[To say that this year’s midterm elections are significant is, I believe, to significantly understate the case. But crucial as they are, they won’t be the first such significant midterms, so this week I’ll AmericanStudy five other major midterms, leading up to a special weekend post on this year’s results. And oh yeah: vote!]
On extending our concept of historical turning points, but also resisting ideas of inevitability.
I’ve written both here and elsewhere about our tendency to focus too much on presidents to narrate our eras and histories, and there’s a corollary and complementary trend (one I’m as frequently guilty of as anyone, to be clear) of focusing on presidential elections as singular and key historical moments and turning points. A particularly clear case in point would be the hugely contested and controversial presidential election of 1876, the eventual results of which, as I’ve written before in this space, seem to have directly produced one of the most significant turning points in the nation’s history: newly elected President Rutherford B. Hayes’s 1877 decision to end Federal Reconstruction throughout the South. Whether Hayes did so as a direct result of a “crooked bargain” to secure the presidency remains a point of contention among historians and perhaps always will; but even if he did not, there’s no doubt that ending Reconstruction was one of his first actions as president, and thus that this particular moment reinforces the broader narrative that it is presidential elections which especially represent and contribute to historical turning points.
But while it was Hayes who made that particular 1877 call to end Federal Reconstruction, there was of course a long, complex series of moments and events that led up to that tragic decision. Any such list would have to include many of Andrew Johnson’s white supremacist actions as president and many of the racist laws and racially motivated massacres with which the white South so thoroughly resisted Reconstruction. But alongside such longstanding historical trends we could also locate the contested and influential 1874 midterm elections as a direct predecessor to 1876’s electoral result. Due in part to those broader Reconstruction-era trends (which among other things greatly limited African American voting throughout the South), and in part to a number of other factors (the Panic of 1873, the Grant Administration’s many prominent scandals), Congressional Republicans lost 93 seats and their majority in the House of Representatives (the second-largest swing in House history), with Southern Democrats in particular dominating the elections at every level. Congressional Republicans’ abilities to work with Grant and help advance Reconstruction’s goals were severely curtailed, and the stage was set for 1876’s contested results and their tragic aftermaths.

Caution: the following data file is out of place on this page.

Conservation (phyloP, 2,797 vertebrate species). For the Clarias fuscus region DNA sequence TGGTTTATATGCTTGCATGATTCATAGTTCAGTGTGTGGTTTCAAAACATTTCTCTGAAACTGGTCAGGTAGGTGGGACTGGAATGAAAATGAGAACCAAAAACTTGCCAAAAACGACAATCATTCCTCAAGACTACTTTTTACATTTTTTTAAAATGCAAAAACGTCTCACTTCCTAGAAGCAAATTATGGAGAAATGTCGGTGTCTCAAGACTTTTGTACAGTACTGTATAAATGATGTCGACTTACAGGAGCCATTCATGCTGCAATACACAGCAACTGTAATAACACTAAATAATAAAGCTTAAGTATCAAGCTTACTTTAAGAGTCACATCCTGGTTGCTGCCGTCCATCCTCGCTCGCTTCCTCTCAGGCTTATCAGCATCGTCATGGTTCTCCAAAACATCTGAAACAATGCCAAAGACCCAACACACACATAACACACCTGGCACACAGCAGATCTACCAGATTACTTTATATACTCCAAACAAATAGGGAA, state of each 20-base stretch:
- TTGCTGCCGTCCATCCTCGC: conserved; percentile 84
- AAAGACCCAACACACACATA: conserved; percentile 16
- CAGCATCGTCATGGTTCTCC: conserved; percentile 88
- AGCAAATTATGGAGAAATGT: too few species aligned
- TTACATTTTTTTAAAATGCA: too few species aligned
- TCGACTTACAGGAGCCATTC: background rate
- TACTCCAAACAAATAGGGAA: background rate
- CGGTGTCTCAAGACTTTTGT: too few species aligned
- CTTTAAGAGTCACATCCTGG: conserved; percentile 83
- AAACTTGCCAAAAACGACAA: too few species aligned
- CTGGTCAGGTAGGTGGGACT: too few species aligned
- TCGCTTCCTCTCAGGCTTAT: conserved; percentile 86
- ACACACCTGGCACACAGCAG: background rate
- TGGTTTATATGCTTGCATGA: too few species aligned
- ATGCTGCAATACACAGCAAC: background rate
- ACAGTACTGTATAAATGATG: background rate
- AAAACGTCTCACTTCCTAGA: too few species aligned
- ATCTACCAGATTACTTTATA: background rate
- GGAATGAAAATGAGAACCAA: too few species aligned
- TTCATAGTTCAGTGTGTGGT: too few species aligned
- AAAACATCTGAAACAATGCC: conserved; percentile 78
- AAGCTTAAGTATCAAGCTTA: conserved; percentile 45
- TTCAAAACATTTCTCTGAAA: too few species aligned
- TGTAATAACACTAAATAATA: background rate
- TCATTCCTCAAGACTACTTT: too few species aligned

Or was it? Another historical move we tend to make a bit too quickly (and again, I’m just as guilty of this as anyone) is to read back from what we know happened into prior events that can thus seem to foreshadow those future trends. Certainly it’s fair and important to think about the relationship between different moments and events, and it seems clear that the 1874 election results reflected some shifting regional, national, and political realities that continued to influence subsequent events such as (especially) the 1876 presidential election. But of course a great deal can happen over the two years between national elections, and it would be both inaccurate and highly dangerous to suggest that 1874 led in any direct way to 1876. Highly dangerous, that is, because it might lead to inaction or apathy in the aftermath of a midterm election that doesn’t go as we hope, rather than a renewed commitment to the battle ahead of the next elections (and everything else still to come). I’m writing this post well before yesterday’s midterms, so I don’t know whether that bleak possibility will have turned out to be a reality—but I know that no matter what, we can and should learn from historical moments but never treat them as necessarily or inevitably predictive of what follows.
Next midterm tomorrow,
PS. What do you think? Other elections or contexts you’d highlight?
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